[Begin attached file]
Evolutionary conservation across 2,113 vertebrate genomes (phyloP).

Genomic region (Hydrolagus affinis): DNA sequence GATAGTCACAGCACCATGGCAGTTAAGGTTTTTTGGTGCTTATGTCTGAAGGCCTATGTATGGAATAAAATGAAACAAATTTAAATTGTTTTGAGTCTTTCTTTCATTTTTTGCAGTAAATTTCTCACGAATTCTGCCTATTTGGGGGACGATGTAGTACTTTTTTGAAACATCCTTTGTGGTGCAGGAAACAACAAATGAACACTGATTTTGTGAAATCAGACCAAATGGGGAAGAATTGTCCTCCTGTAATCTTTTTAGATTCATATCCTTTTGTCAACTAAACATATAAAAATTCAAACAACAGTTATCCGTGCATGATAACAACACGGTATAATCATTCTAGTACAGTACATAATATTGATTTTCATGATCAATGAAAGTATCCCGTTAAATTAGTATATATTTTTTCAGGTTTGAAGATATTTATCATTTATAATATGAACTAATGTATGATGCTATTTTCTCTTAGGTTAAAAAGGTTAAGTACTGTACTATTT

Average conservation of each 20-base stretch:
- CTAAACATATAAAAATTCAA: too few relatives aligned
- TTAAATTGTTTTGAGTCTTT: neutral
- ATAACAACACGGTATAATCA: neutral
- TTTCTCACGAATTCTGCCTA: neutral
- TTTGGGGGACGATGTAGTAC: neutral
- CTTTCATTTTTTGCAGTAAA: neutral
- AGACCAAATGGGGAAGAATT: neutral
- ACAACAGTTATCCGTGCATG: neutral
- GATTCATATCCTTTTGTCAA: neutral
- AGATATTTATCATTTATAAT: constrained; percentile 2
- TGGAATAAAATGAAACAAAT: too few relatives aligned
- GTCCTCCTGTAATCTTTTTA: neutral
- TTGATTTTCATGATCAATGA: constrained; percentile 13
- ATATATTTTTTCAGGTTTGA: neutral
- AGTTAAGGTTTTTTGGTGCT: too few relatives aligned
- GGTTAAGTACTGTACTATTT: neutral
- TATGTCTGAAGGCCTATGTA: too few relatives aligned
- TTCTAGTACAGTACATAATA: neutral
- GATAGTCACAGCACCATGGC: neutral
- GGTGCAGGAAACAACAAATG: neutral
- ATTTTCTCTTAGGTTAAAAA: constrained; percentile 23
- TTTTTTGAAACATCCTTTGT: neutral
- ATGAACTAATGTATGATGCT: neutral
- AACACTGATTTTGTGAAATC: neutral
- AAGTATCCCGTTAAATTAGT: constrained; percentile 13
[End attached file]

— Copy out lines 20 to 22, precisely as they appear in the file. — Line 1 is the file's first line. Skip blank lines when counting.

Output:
- TATGTCTGAAGGCCTATGTA: too few relatives aligned
- TTCTAGTACAGTACATAATA: neutral
- GATAGTCACAGCACCATGGC: neutral